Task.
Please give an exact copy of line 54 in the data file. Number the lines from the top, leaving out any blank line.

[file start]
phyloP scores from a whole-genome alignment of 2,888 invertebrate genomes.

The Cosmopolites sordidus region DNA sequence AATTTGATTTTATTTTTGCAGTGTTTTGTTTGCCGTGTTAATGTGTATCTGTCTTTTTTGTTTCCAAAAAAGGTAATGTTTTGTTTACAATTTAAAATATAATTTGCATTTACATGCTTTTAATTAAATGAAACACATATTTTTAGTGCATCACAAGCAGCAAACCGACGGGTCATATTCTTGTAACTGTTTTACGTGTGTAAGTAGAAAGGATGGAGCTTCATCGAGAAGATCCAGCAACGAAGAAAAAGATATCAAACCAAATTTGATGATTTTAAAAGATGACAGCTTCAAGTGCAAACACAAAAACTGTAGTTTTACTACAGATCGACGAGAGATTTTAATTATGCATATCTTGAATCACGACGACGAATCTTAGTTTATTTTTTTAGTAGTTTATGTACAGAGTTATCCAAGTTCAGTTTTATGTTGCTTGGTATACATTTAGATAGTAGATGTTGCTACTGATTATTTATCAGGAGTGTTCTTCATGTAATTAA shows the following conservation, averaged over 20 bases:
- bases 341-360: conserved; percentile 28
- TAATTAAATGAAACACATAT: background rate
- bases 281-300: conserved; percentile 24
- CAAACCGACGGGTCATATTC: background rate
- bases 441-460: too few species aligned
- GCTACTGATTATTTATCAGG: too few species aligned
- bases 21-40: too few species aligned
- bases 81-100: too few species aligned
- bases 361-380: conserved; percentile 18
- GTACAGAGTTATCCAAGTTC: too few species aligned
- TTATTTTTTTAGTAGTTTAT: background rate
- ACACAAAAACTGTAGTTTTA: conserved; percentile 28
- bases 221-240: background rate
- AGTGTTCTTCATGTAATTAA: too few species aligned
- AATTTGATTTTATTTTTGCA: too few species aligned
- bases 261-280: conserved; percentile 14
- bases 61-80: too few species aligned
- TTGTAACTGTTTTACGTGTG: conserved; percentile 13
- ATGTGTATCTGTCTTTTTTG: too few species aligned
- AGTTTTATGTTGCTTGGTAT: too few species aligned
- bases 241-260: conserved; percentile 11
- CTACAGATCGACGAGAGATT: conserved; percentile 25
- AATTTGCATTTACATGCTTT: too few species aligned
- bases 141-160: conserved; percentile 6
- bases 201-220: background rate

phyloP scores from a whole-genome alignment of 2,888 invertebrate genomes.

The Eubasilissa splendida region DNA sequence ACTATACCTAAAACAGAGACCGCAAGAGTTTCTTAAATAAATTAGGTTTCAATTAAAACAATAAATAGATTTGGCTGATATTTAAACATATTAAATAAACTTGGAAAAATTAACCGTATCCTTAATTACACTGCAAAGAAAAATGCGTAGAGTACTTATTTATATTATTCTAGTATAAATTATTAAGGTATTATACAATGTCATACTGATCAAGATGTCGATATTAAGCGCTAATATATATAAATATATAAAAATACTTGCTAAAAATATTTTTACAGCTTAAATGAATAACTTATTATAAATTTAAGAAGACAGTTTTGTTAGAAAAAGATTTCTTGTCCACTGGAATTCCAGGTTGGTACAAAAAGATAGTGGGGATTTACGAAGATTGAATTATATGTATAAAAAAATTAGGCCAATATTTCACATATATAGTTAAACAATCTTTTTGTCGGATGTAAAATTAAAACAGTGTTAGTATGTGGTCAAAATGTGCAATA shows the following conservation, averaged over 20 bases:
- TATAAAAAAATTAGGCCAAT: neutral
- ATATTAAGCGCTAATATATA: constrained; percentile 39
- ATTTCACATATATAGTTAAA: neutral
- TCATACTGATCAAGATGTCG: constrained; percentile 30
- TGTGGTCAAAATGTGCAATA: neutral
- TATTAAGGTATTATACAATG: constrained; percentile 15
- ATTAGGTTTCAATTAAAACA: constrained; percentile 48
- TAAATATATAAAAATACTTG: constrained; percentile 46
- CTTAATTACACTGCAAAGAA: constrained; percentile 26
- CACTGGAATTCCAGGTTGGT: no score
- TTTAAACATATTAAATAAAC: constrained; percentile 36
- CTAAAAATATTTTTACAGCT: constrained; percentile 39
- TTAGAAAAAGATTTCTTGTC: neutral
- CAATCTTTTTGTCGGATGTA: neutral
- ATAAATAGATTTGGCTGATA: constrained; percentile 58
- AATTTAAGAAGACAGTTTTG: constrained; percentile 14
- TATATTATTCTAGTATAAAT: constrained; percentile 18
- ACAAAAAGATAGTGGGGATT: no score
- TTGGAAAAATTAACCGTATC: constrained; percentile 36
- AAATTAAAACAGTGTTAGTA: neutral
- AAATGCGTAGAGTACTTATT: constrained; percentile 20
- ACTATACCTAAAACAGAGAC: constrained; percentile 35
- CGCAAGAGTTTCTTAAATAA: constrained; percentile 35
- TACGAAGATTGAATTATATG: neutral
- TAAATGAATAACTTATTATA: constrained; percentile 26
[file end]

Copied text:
- TAAATGAATAACTTATTATA: constrained; percentile 26